In Part 94, we wrapped up our discussion of error trapping. As promised, we’ll talk a bit about the OrderReliable group of functions.I briefly touched on this subject when discussing generic start code. We’ll go into a little more detail this time.
Due to the quirkiness of MQL4 and MT4’s order handling functions, in 2006 (yeah, MT4 is THAT old) a gentleman by the name of Matthew Kennel started developing a group of functions to improve the handling of orders. This group of functions has gone through a lot of iterations since then. After quite a bit of searching, I can’t seem to find a version any newer than the one that I’m using, dated 01/07/2011 (OrderReliable_2011.01.07.mqh.) You can download a copy that version at my GitHub here. If anyone knows of a newer version, please share.
As I mentioned, OrderReliable is a group of functions in the form of a file that can be included near the top of your source code using the <#include …> preprocessor directive:
Be sure to place the file in the %MT4%/experts/include folder (where %MT4% represents the folder path of your MT4 installation.) OrderReliable_2011.01.07.mqh is MQL4 source code, so you can look at the functions in the MetaEditor. But don’t try to compile the file alone as that would be meaningless. It must be used as an include in your EA.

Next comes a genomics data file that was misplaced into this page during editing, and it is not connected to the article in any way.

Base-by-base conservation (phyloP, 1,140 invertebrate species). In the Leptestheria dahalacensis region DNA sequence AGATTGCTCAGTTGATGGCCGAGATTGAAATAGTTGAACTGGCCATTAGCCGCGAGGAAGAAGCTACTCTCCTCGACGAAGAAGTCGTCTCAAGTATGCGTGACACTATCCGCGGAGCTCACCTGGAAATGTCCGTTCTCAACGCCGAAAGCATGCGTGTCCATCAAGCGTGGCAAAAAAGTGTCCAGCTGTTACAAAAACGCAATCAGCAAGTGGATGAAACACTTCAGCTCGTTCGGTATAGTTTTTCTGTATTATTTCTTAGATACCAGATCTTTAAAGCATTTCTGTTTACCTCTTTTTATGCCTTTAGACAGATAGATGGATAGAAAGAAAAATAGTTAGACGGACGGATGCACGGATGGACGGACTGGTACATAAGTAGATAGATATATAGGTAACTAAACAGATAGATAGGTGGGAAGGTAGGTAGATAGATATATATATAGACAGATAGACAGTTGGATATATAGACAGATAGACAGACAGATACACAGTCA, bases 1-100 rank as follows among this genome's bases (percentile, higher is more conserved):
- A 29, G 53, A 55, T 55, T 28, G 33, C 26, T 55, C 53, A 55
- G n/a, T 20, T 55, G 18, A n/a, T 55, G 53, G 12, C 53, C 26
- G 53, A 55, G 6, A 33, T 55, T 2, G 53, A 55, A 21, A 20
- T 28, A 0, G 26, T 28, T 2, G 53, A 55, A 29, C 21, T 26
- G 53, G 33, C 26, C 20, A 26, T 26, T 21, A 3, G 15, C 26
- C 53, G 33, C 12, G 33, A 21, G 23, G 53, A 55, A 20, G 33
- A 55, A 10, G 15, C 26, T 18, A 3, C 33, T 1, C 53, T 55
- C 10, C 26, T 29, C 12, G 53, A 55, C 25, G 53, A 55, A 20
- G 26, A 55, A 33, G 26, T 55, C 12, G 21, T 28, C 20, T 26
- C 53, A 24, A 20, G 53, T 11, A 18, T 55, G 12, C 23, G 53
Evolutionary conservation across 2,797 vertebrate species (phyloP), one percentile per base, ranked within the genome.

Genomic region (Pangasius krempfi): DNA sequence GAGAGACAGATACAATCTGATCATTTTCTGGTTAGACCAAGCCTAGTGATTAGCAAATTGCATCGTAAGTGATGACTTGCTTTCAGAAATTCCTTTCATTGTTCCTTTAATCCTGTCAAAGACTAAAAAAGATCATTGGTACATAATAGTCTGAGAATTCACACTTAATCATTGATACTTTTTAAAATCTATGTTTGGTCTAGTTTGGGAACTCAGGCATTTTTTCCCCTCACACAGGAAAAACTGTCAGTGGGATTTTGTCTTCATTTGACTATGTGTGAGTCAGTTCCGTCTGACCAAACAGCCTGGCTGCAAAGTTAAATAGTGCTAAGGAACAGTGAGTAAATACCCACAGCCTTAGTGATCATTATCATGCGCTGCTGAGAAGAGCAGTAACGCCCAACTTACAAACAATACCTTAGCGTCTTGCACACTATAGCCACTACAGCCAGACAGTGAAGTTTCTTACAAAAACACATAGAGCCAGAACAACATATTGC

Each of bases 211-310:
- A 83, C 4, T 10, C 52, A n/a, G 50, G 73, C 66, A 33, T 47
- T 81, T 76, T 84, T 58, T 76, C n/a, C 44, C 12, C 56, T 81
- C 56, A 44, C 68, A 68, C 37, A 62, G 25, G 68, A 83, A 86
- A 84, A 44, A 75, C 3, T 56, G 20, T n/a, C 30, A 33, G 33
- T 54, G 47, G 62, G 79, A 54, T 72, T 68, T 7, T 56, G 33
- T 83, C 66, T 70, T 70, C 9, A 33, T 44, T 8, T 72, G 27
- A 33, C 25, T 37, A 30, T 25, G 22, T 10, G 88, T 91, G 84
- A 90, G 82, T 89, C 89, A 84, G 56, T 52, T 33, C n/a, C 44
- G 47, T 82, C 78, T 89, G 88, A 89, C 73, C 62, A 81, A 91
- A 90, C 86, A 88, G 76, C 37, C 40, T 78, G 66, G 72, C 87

If you look at the include file, you will see four main functions (OrderSendReliable(), OrderModifyReliable(), OrderModifyReliableSymbol(), OrderCloseReliable()) and several utility functions (OrderReliableLastErr(), OrderReliableErrTxt(), OrderReliablePrint(), OrderReliable_CommandString(), OrderReliable_EnsureValidStop(), OrderReliable_SleepRandomTime(), OrderReSendReliable().) The only functions you will be calling from your code will be one or more of the main functions. The utility functions are written to be used by the main functions. Or course, that doesn’t mean you can’t use them in your code if you find a use for them.
For the purposes of this discussion, I won’t go into great detail about how these functions work. They are very elaborate and include quite a bit of error trapping. I can’t say that I would have written this code the way it’s written, but that’s why I say that programming is art and not science. I have little desire to re-invent the wheel, so I have been using these functions (successfully, I might add) for many years. When I started using them, I did so because, at the time, I didn’t understand the intricacies of coding order handling routines for MQL4. I now have a very good understanding of that subject but I still find these functions very useful. I would be happy to answer specific questions about how these functions work. Otherwise, next installment I’ll start discussing how you can benefit from their use.
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